For my first day I’d decided to go around on my own and navigate the train system to visit some of the tourist sites in Delhi.
100 feet from my guest house I was approached by Jack, a good-looking, fast-talking young Indian. He asked me things like what is my country and where I was going. Despite trying to wrap it up, he lingered along my way to the train station. Finally he persuaded me to go into a tourist agency for a free map and who knows whatever.
I walked into a rather nice office where I was greeted by Imran, who sat me at his desk and called up a chai for me. I hesitantly drank it, still concerned about the quality of water. Later I would realize that the water for chai is generally boiled and safe to drink.
Imran spent about an hour and a half breaking down my 12 days in India with tourist trips, guest houses and site-seeing. He was quite a salesman; I actually wanted to simply book the entire trip with him and be done with everything, rather than have to research each trip and accommodation and everything else on my own. Even after scaling back to the super-budget itinerary, I was still hesitant to pull the trigger and spend the dough.
I left a very disappointed Imran to head to the train station. While the trains are efficient and easy to navigate, I’ll just say things are pretty pushy. At every stop a crowd gathers inside the train and on the platform in anticipation. As soon as the doors open, the crowd on the outside immediately begins forcibly jamming themselves into the car through oncoming traffic. Leaving the car is like swimming upstream, and you literally have to battle your way through. In one instance a westerner standing next to me wasn’t having it, and refusing to yield pushed his way through, nearly getting into a fistfight with a young Indian man. Patience and waiting for your turn are not common in India, I’ve learned.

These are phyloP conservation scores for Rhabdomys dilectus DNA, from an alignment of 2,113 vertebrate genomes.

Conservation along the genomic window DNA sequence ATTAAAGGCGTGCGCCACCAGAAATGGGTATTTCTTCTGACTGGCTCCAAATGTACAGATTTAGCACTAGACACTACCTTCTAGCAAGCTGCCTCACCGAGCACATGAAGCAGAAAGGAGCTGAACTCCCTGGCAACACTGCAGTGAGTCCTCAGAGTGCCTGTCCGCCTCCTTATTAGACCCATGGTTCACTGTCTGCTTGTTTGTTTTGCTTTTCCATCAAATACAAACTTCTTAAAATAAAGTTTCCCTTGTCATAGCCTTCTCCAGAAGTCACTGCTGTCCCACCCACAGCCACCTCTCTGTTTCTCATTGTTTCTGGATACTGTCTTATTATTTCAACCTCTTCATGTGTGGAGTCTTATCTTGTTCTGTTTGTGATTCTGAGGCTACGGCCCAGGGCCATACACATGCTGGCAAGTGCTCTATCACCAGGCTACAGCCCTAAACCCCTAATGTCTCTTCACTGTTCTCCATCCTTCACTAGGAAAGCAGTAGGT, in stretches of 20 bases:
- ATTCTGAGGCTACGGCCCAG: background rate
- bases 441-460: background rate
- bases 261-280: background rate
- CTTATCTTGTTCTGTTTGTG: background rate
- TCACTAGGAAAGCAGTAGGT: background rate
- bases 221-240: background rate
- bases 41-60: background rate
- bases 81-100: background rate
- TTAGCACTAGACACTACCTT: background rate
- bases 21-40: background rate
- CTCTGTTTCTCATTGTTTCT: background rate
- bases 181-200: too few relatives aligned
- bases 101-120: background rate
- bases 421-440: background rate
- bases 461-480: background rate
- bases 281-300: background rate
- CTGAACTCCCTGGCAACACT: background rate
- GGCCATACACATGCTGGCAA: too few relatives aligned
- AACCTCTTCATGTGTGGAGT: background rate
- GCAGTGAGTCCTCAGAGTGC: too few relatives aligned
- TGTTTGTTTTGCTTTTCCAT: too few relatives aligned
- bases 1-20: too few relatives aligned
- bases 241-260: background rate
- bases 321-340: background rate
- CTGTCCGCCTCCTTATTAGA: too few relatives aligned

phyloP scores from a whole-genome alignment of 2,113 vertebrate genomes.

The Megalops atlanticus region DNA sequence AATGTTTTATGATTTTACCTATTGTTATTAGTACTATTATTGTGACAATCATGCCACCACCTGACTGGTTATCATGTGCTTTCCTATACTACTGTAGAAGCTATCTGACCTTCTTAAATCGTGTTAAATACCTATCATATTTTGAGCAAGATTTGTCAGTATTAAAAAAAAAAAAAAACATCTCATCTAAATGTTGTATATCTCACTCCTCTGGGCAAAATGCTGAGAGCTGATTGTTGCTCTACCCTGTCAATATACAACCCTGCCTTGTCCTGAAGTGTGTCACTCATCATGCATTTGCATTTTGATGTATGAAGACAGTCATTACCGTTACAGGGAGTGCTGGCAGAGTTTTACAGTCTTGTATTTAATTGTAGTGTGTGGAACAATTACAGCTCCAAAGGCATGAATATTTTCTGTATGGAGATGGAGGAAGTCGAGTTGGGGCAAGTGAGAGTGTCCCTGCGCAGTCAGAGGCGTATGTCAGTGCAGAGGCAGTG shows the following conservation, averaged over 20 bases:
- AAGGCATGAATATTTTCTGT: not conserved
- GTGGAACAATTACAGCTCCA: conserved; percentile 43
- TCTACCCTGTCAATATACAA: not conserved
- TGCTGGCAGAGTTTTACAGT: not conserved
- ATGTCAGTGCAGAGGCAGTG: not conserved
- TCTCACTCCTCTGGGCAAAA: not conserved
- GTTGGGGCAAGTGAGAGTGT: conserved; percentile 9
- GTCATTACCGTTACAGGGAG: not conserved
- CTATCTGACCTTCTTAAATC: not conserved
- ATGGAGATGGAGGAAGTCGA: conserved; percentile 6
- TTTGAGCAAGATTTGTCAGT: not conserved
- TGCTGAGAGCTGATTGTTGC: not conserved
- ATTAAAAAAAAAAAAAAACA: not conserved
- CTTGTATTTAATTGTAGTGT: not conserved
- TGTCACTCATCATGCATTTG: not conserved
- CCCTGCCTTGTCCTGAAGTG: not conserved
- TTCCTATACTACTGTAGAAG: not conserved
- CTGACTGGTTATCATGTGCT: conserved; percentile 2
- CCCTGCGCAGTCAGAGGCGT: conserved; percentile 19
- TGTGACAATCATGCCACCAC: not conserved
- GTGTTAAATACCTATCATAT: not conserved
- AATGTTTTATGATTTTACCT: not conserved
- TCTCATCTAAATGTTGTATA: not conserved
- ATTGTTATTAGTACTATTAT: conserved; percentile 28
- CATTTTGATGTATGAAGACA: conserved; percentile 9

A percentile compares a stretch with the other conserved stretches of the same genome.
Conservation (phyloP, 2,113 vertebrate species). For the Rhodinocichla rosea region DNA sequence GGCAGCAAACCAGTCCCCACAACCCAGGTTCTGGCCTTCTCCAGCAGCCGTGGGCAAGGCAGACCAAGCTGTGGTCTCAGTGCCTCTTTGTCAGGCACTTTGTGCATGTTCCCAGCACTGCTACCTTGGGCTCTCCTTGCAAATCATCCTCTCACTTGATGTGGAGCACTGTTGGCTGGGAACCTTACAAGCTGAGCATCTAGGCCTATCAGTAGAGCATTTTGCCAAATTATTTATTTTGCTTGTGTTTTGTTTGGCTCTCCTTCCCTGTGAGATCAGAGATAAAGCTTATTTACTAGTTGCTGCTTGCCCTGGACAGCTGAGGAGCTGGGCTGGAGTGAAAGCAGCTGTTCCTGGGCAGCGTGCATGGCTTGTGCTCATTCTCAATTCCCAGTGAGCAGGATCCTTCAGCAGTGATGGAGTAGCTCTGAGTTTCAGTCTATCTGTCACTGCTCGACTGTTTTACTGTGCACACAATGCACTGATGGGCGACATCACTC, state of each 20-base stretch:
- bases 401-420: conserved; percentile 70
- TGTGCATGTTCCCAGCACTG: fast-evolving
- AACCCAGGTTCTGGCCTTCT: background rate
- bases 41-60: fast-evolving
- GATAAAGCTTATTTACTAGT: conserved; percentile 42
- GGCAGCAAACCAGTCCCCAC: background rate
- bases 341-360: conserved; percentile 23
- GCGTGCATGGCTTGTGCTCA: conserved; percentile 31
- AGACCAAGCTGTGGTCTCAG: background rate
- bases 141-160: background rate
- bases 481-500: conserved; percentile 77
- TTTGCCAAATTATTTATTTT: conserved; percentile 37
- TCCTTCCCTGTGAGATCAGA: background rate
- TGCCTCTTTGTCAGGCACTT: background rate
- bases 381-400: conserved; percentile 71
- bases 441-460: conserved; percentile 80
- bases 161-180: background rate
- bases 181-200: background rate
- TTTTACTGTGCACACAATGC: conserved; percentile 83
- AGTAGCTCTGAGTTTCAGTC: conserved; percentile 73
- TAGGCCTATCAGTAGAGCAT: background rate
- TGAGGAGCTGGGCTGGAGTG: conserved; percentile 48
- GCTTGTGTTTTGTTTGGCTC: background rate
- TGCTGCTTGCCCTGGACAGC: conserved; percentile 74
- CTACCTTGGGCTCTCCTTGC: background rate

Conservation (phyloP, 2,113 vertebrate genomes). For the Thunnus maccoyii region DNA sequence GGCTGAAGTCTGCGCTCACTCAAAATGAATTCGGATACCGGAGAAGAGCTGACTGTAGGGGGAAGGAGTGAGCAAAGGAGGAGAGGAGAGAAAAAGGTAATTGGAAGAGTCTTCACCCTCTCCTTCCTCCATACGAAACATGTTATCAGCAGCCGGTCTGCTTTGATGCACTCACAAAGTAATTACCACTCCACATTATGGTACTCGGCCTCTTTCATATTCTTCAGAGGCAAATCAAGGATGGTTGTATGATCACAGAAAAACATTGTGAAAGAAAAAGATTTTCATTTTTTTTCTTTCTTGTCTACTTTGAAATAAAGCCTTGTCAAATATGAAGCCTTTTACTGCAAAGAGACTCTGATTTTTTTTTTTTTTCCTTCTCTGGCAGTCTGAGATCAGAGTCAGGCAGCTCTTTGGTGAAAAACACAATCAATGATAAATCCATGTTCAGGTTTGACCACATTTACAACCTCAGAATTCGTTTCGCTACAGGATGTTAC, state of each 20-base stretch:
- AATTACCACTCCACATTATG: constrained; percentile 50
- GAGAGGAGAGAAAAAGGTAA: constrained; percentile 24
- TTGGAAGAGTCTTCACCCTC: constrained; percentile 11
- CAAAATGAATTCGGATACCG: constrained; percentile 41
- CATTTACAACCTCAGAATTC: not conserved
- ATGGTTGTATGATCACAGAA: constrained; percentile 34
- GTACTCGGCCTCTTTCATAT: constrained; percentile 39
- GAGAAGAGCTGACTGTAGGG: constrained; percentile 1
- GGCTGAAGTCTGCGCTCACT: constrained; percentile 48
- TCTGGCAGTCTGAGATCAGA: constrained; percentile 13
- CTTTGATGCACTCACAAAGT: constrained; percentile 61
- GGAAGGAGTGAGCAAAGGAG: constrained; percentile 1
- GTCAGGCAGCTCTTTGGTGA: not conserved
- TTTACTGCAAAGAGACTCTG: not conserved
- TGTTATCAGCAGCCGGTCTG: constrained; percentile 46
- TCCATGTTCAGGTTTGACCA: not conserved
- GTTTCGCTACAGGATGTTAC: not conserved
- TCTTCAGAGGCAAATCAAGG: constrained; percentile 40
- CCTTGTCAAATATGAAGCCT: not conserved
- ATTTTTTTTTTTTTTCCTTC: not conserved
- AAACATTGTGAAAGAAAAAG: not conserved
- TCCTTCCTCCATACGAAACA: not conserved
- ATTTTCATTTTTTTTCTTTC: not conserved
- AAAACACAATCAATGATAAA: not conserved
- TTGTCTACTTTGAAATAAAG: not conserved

I found my stop rather easily, but that would be the last easy part of the day. I spent the next several hours wandering around in 113 degrees, the sun beating down ruthlessly, seeking out the nearby sites. I managed to find the India Gate, the President’s house and the Parliament House, but only at great cost of sweat and frustration with tuk tuk drivers, who each seemed to be trying to rip me off. One guy quoted me a price and then asked for triple that after dropping me off; another took me to the National Museum and left me there, only to discover that it was closed on Mondays, which he surely knew.
I did finally get a driver that was honest and helpful. An old Sikh man with a white beard and turban took me where I needed to go and gave me some helpful advice. I would learn that the Sikh men tend to be very trustworthy and genuine, which has held true.
I arrived back at the Palace rather exhausted and a bit frustrated, but believing it was all part of the experience and that things would turn around. In fact, I was approached by a few different tenants in the guest house who I became friends with, one group of Indian guys and another fellow from Iraq.
That night I got a message from Shonali, the Indian journalist who had been my classmate in Jen’s cooking academy. She told me she had a close friend from journalism school, Meera, who lives in Delhi, and insisted that I get in touch with her.
I called Meera in the morning and told her about my experience the day before. Sensing I’d had a tough go, she offered to have her favorite driver come and pick me up and take me around Delhi for the day.
Soon after Jitender arrived at my guest house in his motor rickshaw (tuk tuk) ready to rock.
Jitender is a young, good-looking, well-dressed Indian man with nerves of steel. Shortly after taking off from the Bombay Palace we were smashing through traffic in the streets of Delhi.